- Old friends connecting through poetry, strangers making happenstance connections across the impossible distance and centuries.
About a century ago, Rabindranath Tagore visited Shanghai where he was hosted by a young Chinese poet Xu Zimo (photo above, Tagore with Xu, right), who had studied at Cambridge. Xu died young but changed poetry in China forever by liberating it from the formalism to introduce free form, and his work was influenced by Tagore.
Tagore wrote a poem called “The Year 1400” (Bengali calendar – 1996 in Gregorian) addressing a reader hundred years into the future. In it he tells the future reader: “My spring birdsong and breeze fills me with song and I can’t send it forward but won’t you too sit by your open window and think of a poet who wrote this poem for you to share the youthful passion spring brings for all.”
Jing Jing, an immigrant from China, moved to the U.S. and taught herself English, to earn her young American daughter’s respect, and eventually become the current poet laureate of Cupertino (aka the place where Apple has built its spaceship HQ). She heard Tagore’s poem, The Year 1400, late on a Saturday night, when she visited our poetry circle last May. We happened to be celebrating Tagore’s birthday by inviting all our Bengali poets to read. Jayanta chose Tagore’s poem and its English translation by Ketki Kushari Dyson, from Oxford. It moved Jing Jing to goose bumps and tears.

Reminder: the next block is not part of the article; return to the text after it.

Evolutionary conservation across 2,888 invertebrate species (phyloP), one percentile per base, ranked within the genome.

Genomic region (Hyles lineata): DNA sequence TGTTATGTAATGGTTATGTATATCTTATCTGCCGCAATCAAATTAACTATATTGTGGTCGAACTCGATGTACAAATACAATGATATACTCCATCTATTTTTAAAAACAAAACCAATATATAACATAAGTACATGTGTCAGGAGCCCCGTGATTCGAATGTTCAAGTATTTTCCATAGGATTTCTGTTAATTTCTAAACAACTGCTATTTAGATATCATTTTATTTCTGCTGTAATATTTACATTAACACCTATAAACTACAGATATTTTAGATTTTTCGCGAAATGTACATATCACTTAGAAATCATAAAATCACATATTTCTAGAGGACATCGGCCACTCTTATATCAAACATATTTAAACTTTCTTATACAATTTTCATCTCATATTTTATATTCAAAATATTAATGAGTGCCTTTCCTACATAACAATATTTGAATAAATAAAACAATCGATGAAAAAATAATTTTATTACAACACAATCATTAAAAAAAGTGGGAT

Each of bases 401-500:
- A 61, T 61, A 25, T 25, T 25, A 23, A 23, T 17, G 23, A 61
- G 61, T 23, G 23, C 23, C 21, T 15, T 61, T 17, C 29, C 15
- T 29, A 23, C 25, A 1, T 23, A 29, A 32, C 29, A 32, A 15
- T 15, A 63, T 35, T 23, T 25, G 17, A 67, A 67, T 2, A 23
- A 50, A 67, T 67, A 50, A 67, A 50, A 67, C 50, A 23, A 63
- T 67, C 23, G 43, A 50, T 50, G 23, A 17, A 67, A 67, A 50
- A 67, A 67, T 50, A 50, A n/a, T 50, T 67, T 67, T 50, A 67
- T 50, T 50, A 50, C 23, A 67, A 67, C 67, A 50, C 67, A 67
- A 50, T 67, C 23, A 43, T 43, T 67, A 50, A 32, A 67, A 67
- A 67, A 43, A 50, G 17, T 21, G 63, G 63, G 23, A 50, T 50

As Jing Jing planned the Lunar New Year celebrations with poetry reading, she invited the grandson and great grand daughter of Xu Zimo to read his work. His great granddaughter is making a movie about him. Jing Jing remembered Tagore’s poem and wondered if our poet would be willing to read it at the celebration — to bring the old poets works together — like the friends who met in Shanghai a century ago.
I had no recollection of it and wondered who might have read it. Jing Jing had saved a screen shot so I knew it was Jayanta. When I reached out to him, he said “anything Jyoti asks, I have to do.” But as it turned out — there was a conflict in his schedule. He found the poem and its translation for us, even though he couldn’t read it. That is how I ended up reading Tagore’s poem and another of our poetry circle members, Debolina, read the original in Bengali.
This is amazing for so many reasons. The China, India, U.S. and Oxbridge UK connections, the passion and love of poems and ode to spring, old friends connected through poetry, strangers making happenstance connections across the impossible distance and centuries, in spring time for celebrations with verse, and me getting caught up to enjoy it all, without leaving the comfort of my home.
It’s insane and remarkable at the same time. If technology is spreading hate systematically — there are invisible kacchey dhaage of love networks too, that exist with deeply passionate folks. If even one of the 130+ in attendance is moved by the poetry from a century ago or enjoys the youthful blooms or spring time caresses of the breeze, by simply opening their south facing window, as Tagore urged, then joy will be safe and hope will rekindle in every age.
Dr. Jyoti Bachani is an Associate Professor of Strategy and Innovation at Saint Mary’s College of California. She is a former Fulbright Senior Research Scholar, with degrees from London Business School, UK, Stanford, USA, and St. Stephen’s College, India. She is the co-founder of the U.S. and India chapters of the International Humanistic Management Association. She translates Hindi poems and edited a poetry anthology called “The Memory Book of the Poetry of Diaspora in Silicon Valley.”